On Saturday, University of California President Janet Napolitano made a statement about the mass shooting Friday near the UC Santa Barbara that was not only factual but flew in the face of those willing to use the massacre as fodder for their gun-control arguments. Napolitano said the shooting was “almost the kind of event that’s impossible to prevent and impossible to predict.”
The gunman killed six people and wounded seven others; some of the victims were UCSB students.
Napolitano left her post as Secretary of Homeland Security to move to her job as chief of the UC system in September. She added Saturday that she was “shocked and deeply saddened” by the incident and was sending thoughts and prayers “to the victims of this tragedy, their families and the entire Santa Barbara community.” She continued that she would help UCSB with problems arising from the incident that affected students and families.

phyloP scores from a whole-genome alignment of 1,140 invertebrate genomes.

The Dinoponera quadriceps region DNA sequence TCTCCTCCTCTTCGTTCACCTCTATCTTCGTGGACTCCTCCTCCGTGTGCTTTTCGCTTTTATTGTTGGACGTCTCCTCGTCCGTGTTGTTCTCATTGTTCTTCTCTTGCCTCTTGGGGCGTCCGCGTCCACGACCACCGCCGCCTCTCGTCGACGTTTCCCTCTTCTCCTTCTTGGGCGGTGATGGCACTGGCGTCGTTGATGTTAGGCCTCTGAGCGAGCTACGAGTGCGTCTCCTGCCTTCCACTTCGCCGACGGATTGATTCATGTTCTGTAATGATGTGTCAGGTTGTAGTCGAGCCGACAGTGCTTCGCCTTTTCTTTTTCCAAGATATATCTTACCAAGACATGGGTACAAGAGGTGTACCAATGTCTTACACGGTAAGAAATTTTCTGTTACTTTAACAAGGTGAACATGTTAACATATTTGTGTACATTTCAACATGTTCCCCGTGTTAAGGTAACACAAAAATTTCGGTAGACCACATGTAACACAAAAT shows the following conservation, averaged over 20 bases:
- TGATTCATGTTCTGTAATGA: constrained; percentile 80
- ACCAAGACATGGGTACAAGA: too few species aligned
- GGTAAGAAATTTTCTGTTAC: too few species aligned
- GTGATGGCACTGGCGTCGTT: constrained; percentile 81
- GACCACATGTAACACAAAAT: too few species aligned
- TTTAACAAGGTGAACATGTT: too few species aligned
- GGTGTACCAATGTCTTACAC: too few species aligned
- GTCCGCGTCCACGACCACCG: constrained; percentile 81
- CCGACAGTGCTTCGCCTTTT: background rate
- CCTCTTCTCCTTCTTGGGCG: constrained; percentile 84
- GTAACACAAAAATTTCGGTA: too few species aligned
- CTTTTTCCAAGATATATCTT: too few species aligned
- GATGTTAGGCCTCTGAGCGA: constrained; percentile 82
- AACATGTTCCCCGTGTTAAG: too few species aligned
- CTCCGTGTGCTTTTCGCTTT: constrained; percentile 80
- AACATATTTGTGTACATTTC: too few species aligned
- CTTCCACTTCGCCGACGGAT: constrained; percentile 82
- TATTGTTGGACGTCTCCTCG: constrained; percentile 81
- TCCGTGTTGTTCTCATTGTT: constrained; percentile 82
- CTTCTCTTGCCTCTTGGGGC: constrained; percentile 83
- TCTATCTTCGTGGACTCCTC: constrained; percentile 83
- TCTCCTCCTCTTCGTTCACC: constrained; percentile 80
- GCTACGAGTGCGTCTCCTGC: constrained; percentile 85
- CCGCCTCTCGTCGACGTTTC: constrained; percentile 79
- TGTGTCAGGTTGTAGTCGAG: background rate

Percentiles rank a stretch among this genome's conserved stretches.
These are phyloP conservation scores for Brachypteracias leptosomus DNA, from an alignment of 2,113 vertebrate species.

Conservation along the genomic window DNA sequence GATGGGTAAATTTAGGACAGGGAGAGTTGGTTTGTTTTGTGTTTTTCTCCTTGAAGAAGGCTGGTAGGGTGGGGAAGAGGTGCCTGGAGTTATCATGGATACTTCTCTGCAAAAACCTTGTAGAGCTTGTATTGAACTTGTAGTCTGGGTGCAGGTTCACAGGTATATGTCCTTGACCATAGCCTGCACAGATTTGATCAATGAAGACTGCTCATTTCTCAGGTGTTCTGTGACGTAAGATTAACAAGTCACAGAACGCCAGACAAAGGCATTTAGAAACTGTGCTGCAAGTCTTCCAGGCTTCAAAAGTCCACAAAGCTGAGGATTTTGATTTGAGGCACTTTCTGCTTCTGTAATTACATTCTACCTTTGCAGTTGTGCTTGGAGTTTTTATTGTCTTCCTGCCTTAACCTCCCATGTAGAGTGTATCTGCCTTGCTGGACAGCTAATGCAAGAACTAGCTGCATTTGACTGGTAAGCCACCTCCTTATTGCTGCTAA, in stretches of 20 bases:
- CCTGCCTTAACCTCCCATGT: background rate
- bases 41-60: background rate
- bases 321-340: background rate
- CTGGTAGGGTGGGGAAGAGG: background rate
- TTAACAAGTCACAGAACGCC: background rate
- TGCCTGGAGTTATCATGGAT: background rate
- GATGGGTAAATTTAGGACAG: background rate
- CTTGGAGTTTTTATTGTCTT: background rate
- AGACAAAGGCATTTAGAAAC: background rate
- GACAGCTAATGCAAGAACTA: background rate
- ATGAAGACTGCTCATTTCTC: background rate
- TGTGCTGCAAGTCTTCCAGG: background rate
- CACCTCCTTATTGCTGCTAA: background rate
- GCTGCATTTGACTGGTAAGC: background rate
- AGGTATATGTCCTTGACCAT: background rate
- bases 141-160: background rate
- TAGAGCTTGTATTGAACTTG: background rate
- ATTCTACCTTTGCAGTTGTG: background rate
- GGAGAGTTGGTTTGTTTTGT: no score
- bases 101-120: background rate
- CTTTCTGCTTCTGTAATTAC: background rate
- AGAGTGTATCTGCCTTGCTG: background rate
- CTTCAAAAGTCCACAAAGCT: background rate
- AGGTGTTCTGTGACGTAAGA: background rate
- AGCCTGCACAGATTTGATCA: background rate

Napolitano may have a different response if the gunman in the UCSB massacre turns out to have conservative views; in April 2009, as Secretary of Homeland Security, Napolitano released a report warning of firearms restriction catalyzing a surge in the members of “rightwing extremists.” The report said:
Proposed imposition of firearms restrictions and weapons bans likely would attract new members into the ranks of rightwing extremist groups, as well as potentially spur some of them to begin planning and training for violence against the government.
The report also stated that the “high volume” of purchases and “stockpiling of weapons and ammunition by rightwing extremists in anticipation of restrictions” in the U.S. had become “a primary concern” for law enforcement.